By Steve Pomper
Traffic stop, Las Vegas, Nevada
“Do you know who I am?”
Do you know how often police officers hear this challenge? People may say it in different ways, but it’s not necessarily the specific words but the nastiness behind them—I’m better than you. Its twin purpose is to demean someone (officer) and elevate yourself.
Remember the Cambridge, Massachusetts police officers who arrested Harvard University Professor Henry Louis Gates Jr. after a neighbor thought Gates might be a burglar breaking into Gate’s home? The prof flipped the cops a colossal Do you know who I am, accusing the officers of racism. The cops suffered public humiliation, for which I felt they’ve been exonerated.
The cops got the report from a neighbor, who presumably knew Gates who had just returned from a flight, was reportedly intoxicated, and had forgotten his house key. The distinguished scholar should have been grateful the officers responded and that a neighbor cared enough to watch out for his house when she thought he was away. However, Do you know who he is?
President Barack Obama walks on while Sgt. James Crowley assists the President’s friend Prof. Henry Louis Gates assisted by a cane.
As NPR reported, during an interview with one of the officers, Sgt. James Crowley, “Gates was arrested at his home last week after someone saw him forcing open his own front door, mistaking him for a burglar. Police responded to a 911 call, and Sgt. James Crowley arrested Gates for disorderly conduct after a verbal altercation.”
Even President Barack Obama knee-jerked that the officers acted “stupidly.” But how could the officers know Professor Gates was the homeowner simply by his word? Isn’t that what any burglar might claim? I’ve heard it. They don’t issue cops crystal balls in the police academy.
This previous incident came to mind when I read, in a recent New York Post story, about a Georgia mayor who leveled a do you know who I am rant. In this case, not at the police but at the homeowner on whose property the mayor was allegedly trespassing.
The Georgia homeowner called 911 after seeing a “trespasser at his home on Cascade Palmetto Highway.”
The trespasser happened to be South Fulton Mayor Khalid Kamau, who added an expletive flourish to his venomous query: “Do you know who the f—k I am? I’m the mayor, and I’ll wait for my police to get here and see what happens then…,” according to WSB-TV.
Refreshingly (I guess), at least, the mayor praised “his” cops “for their courteous and professional service throughout the day….” A day which included his arrest for “first degree burglary,” indicating the evidence likely showed more than trespassing occurred. According to the Postmillennial, [the mayor] also founded the Atlanta #BlackLivesMatter Chapter. He is out on a $11,000 bond.” Why am I not surprised?
The unidentified homeowner held the mayor at gunpoint for the police. Did the homeowner overreact? Maybe. However, the house appears to be in a secluded, wooded location on a lake. Context is important like if there had been reported area break-ins recently. The mayor reportedly said he thought the house was abandoned, but the story didn’t elaborate.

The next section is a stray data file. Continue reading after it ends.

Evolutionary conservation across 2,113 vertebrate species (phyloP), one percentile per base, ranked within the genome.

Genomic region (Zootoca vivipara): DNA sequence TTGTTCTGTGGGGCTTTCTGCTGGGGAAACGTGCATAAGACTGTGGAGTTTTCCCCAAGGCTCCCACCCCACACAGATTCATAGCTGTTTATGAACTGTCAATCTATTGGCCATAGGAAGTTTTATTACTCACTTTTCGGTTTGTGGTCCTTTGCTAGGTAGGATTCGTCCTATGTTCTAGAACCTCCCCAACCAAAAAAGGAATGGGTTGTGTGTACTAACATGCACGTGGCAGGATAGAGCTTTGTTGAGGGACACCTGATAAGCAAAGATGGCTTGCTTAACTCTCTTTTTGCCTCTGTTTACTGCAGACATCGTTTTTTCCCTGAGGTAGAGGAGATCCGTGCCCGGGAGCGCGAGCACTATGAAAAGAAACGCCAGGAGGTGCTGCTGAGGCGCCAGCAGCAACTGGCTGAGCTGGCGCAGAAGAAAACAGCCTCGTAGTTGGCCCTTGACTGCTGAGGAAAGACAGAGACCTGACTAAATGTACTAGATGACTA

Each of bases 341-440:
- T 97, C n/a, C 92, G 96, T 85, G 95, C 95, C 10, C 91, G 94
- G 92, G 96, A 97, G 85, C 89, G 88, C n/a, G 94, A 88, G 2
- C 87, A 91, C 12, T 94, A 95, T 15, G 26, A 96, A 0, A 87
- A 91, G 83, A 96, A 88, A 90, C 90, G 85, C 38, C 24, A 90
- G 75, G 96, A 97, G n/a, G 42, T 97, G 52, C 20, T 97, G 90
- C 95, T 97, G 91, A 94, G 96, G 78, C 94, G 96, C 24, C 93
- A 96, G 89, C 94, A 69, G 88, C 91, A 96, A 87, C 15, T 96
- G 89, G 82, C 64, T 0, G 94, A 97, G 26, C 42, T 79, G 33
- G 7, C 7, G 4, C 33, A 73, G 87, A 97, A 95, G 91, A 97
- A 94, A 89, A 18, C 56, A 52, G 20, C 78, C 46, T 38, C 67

Still, this is not about the trespassing but about the do-you-know-who-I-am BS that happens so often, especially to cops. When it happened to me, as a cop, I always wondered, do you know how that sounds? I told one guy, “No, but I will after you hand me your license, so I can write you a ticket” (said without the slightest hint of sarcasm, of course).
People saying this is so prevalent, and since we’re in Georgia, in 2018, The Atlanta Journal-Constitution printed a story, “A brief history of celebs asking Atlanta cops: ‘Do you know who I am?”
They wrote, “The question has been thrown around by powerful people in an attempt to wield influence since the beginning of time — or at least since the 1800s. The query so often fails to conjure the outcome it intends, it’s a wonder the six word phrase ever gets any play.”
If you’re going to ask a cop, “do you know who I am?” at least answer, “the biggest cop supporter you’ve ever met.
The Atlanta Constitution (at the time) reprinted an article, back in 1887 and then again in 1922, from The San Francisco Chronicle about the proliferation of the “DYKWIA” phrase. “The 19th-century article explained it this way: It’s ‘human nature to be ashamed of being insignificant, of being unknown,’ but ‘there is nothing a man resents more as quickly as being asked ‘Don’t you know who I am?’”
There have been musicians, politicians, artists, actors, athletes, wealthy businesspeople who’ve uttered those ubiquitous words. Every cop, no matter how remote the beat, has had at least one such encounter. Many of those wielding the “DYKWIA” rebuke blame it on “one too many drinks.” One encouraging aspect of some stories is how many celebs later said they regretted their actions.
In 2013, a well-known, beloved actress later apologized for her DYKWIA moment and said she had “nothing but respect for the police.” An NBA star also “returned to the scene and apologized for disrespecting the police.”
Still, there was also a Maxim Model and a former Atlanta Falcon who berated cops, and an NBA super star who, reportedly, bullied a hotel bellman “about a package not arriving: ‘Do you know who I am?’”
According to the article, a famed suspense writer may shed some insight on the issue: “It’s frightening how many novels of suspense I’ve written, but still, when I’m not recognized it just kills me.”
I suppose people just want to know they matter, but some don’t quite know how to express that appropriately. How about just treating everyone with respect until they prove they don’t deserve it?
Ultimately, it seems the DYKWIA folks are either trying to elevate their stature or attempting to demean someone else’s, often a police officer. More likely, it’s a bit of both. But, instead, they only demean themselves. Do we know who you are? Sadly, we do.